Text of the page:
Urban Design & City Image

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A series of free workshops exploring the importance design plays in fostering the image of a place, from public policy to individual development projects, and from community-scale efforts to design details.

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Urban Design & City Image

  1. 1. presents: Urban Design & City Image Urban Design & City Image explores the importance design plays in fostering the image of a place, from public policy to individual development projects, and from community-scale efforts to design details. OCL Community Image Study Committee members George Curry and Christine Capella-Peters lead a series of discussions and complimentary walking tours that introduce participants to the basic tenets of urban design within the context of American cities, and illustrate how these principles relate to city image and, in particular, to Syracuse. All programs are free! Parking is available on the street and in nearby pay lots and garages. Use the registration form on the back of this flyer. Seats are lim- ited! Attendance at all sessions is encouraged … Participants will get the most benefit from attending as many of the five discussions as possible. The series is structured as a course, and each talk will build upon the previous week’s discussion. Open to any Onondaga County resident 18 years of age or older. Thursday, March 29, 7 – 8:30 p.m. A Brief History of American Cities City Hall Commons Atrium, 201 East Washington Street, Syracuse George Curry and Christine Capella-Peters American cities developed as the centers of economic, social and cultural life until the mid-20th century when post-war prosperity and federal policies shifted from the urban core to the suburbs and the image of U.S. cities began to diminish. Learn how planning, design and development of our cities changed over time, and whether those experiences can lead to a more enlightened approach to city growth and improved community image. Thursday, April 12, 7 – 8:30 p.m. How Syracuse Took Shape City Hall Commons Atrium, 201 East Washington Street, Syracuse Dennis Connors Syracuse’s historic development owes much to its role as a transportation cross-roads—from turnpikes to canals to railroads to interstate highways. But it also bears the legacies of the dominant 19th century industry, salt making, and of government programs and policies, as well as the cultural influences that have impacted the physical form and social make-up of all US cities. Find out what led to Syracuse’s street layouts, neighborhood patterns, and well-known properties, and how they have changed over time. Thursday, April 26, 7 – 8:30 p.m. City Image: Urban Design Principals The Warehouse Lecture Hall, 350 West Fayette Street, Syracuse George Curry and Christine Capella-Peters People generate an image of a place largely through personal interaction—driving or walking city streets, navigating based on location of landmarks, pausing at locations with appealing character. Many of the physical features we encounter result from incremental unplanned change; others derive from deliberate efforts such as thoughtful urban design. Discover what parts of a city form its image, how these are influenced by urban design, and in particular those features that contribute to the image of Syracuse. continued on back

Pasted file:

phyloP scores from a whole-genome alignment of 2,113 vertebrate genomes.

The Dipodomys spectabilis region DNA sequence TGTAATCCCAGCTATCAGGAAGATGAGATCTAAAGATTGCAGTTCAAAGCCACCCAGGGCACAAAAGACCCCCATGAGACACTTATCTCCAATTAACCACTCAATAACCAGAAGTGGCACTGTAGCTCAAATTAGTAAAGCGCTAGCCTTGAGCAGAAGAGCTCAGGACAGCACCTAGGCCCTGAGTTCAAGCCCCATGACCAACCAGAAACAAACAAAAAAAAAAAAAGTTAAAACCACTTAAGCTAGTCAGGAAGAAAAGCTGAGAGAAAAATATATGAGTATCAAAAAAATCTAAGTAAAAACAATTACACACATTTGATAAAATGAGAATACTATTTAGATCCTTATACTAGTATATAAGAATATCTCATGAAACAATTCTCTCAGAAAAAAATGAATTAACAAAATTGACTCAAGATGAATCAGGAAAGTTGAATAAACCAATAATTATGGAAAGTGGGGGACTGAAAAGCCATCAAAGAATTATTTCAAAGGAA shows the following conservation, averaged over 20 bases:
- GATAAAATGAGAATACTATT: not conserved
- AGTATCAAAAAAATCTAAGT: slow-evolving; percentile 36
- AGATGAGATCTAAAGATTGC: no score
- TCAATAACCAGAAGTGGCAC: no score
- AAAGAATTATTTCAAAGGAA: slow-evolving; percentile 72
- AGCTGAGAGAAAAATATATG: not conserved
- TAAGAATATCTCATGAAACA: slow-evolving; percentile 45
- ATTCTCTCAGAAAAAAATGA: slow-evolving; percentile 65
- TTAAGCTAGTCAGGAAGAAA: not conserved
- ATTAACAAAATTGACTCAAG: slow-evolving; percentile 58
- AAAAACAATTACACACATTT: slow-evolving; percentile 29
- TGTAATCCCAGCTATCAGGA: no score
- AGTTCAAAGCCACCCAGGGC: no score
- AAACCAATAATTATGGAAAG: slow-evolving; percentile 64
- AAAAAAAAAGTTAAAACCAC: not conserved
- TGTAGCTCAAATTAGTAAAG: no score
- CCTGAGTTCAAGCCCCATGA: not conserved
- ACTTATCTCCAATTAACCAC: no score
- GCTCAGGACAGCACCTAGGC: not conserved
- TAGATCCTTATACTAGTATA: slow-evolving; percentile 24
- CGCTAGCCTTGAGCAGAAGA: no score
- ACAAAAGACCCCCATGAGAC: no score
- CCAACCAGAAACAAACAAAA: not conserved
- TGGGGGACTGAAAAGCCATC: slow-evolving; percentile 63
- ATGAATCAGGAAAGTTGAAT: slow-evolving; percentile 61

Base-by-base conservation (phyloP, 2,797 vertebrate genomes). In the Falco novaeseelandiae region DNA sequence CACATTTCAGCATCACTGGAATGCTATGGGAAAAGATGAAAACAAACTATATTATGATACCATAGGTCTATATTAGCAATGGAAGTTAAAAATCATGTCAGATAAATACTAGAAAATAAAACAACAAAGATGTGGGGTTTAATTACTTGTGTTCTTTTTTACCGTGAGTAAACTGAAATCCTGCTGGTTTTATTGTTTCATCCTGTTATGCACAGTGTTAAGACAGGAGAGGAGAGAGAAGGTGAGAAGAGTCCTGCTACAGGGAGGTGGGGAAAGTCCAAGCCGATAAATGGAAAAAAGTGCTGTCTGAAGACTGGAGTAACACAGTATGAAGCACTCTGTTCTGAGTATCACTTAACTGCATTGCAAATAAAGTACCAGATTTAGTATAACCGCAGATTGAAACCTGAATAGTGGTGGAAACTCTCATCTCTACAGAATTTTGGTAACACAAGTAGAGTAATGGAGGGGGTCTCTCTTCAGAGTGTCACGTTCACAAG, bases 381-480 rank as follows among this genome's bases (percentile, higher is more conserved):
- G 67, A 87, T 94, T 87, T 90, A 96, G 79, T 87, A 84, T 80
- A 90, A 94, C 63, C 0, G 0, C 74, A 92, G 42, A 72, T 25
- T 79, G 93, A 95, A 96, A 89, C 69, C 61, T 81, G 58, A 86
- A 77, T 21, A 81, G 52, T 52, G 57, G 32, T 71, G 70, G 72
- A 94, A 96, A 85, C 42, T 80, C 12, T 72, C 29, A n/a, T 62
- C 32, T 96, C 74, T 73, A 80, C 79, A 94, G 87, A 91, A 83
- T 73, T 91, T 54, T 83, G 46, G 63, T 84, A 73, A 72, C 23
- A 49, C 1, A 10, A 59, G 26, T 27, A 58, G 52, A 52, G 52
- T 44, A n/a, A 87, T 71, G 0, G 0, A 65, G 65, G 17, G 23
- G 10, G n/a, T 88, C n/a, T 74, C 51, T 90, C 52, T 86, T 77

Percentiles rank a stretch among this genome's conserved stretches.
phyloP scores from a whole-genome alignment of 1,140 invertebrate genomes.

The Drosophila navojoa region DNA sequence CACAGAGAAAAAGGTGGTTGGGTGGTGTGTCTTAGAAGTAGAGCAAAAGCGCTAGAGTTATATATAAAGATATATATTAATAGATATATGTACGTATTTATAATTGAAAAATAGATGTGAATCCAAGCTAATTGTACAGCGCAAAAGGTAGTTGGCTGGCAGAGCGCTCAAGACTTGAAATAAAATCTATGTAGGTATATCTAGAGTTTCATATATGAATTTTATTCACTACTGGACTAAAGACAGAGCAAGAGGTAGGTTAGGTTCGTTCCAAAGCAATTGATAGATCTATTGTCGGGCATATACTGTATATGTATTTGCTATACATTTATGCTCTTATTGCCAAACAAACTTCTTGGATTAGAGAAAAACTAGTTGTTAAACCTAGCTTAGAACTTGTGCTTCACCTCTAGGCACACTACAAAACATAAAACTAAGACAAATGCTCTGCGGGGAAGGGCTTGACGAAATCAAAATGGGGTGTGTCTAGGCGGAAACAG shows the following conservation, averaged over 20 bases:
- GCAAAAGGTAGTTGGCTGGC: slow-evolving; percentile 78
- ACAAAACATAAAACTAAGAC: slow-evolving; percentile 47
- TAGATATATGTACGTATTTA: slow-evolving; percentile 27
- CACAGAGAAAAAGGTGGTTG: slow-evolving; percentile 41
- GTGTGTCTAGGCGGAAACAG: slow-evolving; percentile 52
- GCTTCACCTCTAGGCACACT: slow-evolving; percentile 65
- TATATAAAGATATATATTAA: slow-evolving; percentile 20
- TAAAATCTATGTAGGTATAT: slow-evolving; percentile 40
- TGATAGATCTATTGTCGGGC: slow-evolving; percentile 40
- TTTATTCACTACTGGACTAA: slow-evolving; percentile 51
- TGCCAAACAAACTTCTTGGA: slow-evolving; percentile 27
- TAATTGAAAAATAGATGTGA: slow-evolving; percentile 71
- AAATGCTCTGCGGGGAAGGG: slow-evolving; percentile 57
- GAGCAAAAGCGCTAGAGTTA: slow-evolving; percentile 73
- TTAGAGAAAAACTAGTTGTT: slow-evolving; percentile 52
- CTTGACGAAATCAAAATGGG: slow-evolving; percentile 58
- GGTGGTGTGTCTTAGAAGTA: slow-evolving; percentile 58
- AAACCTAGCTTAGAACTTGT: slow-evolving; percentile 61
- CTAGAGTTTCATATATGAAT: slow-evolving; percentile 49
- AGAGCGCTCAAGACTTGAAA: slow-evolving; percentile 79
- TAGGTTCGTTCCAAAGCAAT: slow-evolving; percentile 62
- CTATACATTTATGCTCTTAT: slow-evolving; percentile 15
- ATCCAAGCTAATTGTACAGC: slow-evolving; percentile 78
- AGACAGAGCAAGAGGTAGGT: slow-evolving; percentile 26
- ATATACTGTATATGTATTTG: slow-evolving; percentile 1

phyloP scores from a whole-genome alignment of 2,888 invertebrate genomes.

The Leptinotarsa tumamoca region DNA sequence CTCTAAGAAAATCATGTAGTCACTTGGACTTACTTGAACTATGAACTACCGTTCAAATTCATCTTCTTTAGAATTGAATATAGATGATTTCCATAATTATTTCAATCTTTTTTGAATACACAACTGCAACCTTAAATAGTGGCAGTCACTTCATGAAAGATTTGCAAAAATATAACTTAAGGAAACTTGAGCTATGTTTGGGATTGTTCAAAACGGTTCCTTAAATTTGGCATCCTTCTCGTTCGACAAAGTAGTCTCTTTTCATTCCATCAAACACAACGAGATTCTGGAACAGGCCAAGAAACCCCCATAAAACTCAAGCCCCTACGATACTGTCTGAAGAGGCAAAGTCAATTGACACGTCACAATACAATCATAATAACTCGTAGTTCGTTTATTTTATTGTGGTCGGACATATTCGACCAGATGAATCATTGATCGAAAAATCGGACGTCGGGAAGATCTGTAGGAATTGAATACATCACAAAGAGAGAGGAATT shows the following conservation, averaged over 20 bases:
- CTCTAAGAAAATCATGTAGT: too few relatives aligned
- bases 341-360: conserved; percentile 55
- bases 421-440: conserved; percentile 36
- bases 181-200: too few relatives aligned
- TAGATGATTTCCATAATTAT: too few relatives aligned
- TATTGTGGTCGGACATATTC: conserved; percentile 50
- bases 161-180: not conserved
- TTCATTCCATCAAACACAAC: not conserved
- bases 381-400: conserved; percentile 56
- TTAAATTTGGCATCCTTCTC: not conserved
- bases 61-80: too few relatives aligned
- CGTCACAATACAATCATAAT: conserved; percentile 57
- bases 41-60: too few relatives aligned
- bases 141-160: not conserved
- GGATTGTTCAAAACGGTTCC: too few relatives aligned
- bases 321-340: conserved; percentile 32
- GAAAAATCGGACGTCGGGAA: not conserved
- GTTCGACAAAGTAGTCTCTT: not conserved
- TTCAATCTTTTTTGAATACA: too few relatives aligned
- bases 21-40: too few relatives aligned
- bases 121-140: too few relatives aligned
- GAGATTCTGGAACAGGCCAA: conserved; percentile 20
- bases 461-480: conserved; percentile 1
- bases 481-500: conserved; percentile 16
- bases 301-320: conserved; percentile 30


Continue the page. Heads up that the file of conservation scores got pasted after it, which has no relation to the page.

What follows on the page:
2. 2. Thursday, May 10, 7 – 8:30 p.m. City Image: Detailed Components The Warehouse Lecture Hall, 350 West Fayette Street, Syracuse George Curry and Christine Capella-Peters Very often the discussion of city image is devoted to grand schemes and overarching urban design plans. While establishing a comprehensive approach is critical, it is equally important to consider how the plan is implemented property by property. Learn how design details—whether of public spaces or individual buildings—contribute to the collective image of a city. Thursday, May 24, 7 – 8:30 p.m. Why City Image is Important The Warehouse Lecture Hall, 350 West Fayette Street, Syracuse panel of local experts Building on the historic context provided by the earlier sessions, local experts from a variety of fields—private development, local government, planning and design— will discuss the importance of committing to sound urban design practices as a means of fostering a strong, positive city image. The sessions will be followed by 3 Saturday walking tour events on May 19, 26, and June 2 (dates subject to change). Each field trip will have two 1¼ hour components with time for lunch in between. The intent is to examine real life examples of the discussion topics, contrasting examples of different Syracuse districts. Urban Design & City Image Registration for Urban Design & City Image Name________________________________________________________________________________________________ Mailing address________________________________________________________________________________________ Occupation/Company___________________________________________________________________________________ Civic involvement______________________________________________________________________________________ Phone_ __________________________________________ Email____________________________________________ Register by Mail: Onondaga Citizens League, 700 University Ave., Syracuse, NY 13244 Register by Fax: 315.443.4410 Register by Email: cps@syr.edu Questions: Call 315.443.4846 continued from front Speakers: Christine Capella-Peters is a member of the technical staff for the New York State Historic Preservation Office, a division of the Office of Parks, Recreation and Historic Preservation, and is recognized within the preservation community as a respected expert in the field of cultural landscape preservation. In addition to her position with the State Office, she was a Visiting Instructor with the Department of Landscape Architecture at SUNY College of Environmental Science and Forestry for 16 years. In that capacity she taught the Department’s urban design studio in conjunction with George Curry, drawing on her own eight- year experience as a municipal planner and designer during the 1980s. George Curry is Professor Emeritus in the Department of Landscape Architecture, SUNY College of Environmental Science and Forestry, where he held the title of Kennedy Distinguished Faculty Chair in Landscape Architecture, and was recognized as a SUNY Distinguished Teaching Professor. He was a member and chair of the Syracuse Landmark Preservation Board for 13 years. In 1982 he partnered with Bob Doucette to revitalize the Armory Square area, starting with the Labor Temple Building. He and Chris Capella-Peters have played a leading role in development of the City of Syracuse Comprehensive Plan, completing five Component Plans through their Urban Design Studio. Dennis Connors is Curator of History at the Onondaga Historical Association and author or editor of several publications including Historic Photos of Syracuse, Crossroads in Time: an Illustrated History of Syracuse and Greater Syracuse: a Twentieth Century Album. Onondaga Citizens League 315.443.4846 www.onondagacitizensleague.org